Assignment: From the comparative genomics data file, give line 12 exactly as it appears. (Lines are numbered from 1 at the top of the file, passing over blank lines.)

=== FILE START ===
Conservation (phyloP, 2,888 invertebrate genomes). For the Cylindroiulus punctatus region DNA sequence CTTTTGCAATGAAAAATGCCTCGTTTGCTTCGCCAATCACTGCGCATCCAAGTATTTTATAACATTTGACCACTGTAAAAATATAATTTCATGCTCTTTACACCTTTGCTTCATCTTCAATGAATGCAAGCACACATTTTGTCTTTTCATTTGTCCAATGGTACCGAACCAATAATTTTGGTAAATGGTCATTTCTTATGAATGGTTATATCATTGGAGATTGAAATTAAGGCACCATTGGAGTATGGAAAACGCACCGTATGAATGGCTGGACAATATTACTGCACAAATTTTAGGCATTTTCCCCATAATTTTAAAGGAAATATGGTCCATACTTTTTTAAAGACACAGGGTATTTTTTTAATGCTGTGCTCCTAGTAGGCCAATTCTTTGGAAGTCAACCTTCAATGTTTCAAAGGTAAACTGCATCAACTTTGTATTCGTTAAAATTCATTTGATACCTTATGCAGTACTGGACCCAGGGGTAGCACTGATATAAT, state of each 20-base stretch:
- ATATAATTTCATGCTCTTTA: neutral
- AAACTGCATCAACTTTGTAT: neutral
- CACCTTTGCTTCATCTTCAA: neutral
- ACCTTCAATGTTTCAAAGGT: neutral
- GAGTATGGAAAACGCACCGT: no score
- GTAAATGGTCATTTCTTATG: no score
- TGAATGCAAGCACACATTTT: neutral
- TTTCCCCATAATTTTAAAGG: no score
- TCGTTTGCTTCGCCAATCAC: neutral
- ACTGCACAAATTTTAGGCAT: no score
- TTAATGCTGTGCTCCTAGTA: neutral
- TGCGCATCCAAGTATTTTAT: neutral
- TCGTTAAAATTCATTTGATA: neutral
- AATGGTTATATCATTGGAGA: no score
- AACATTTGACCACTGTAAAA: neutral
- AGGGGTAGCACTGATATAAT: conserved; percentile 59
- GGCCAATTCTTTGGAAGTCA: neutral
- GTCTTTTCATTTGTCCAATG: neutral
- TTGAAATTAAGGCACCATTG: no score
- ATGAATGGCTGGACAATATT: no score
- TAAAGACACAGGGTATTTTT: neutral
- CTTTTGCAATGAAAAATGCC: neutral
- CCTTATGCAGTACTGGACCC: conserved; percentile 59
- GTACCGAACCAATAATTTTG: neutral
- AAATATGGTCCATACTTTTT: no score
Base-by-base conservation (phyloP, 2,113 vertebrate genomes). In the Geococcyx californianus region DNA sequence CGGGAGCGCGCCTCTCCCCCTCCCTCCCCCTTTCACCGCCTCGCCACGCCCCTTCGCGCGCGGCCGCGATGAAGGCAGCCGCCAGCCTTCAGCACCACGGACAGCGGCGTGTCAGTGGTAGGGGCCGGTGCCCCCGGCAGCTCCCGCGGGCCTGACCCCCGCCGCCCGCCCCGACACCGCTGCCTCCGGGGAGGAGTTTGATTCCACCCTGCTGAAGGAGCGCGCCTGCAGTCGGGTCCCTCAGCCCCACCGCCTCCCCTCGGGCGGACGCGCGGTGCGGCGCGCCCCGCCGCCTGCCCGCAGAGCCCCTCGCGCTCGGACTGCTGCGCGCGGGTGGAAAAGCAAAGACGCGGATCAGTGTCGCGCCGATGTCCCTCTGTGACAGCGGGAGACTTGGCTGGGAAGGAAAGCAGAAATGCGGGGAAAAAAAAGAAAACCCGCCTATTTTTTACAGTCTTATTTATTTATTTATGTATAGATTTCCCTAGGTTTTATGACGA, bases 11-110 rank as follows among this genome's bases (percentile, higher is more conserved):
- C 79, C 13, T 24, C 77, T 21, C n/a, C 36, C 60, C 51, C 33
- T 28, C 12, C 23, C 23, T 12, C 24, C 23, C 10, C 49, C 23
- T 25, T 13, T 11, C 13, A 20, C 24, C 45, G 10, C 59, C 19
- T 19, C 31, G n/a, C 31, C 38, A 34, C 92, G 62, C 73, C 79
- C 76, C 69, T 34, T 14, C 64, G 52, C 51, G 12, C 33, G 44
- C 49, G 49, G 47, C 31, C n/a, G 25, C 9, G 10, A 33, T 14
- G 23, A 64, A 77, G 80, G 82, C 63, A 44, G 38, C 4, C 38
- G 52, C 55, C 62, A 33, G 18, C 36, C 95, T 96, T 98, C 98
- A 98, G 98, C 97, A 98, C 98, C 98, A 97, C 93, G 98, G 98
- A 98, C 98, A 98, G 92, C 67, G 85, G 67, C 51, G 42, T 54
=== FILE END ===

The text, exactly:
- TTAATGCTGTGCTCCTAGTA: neutral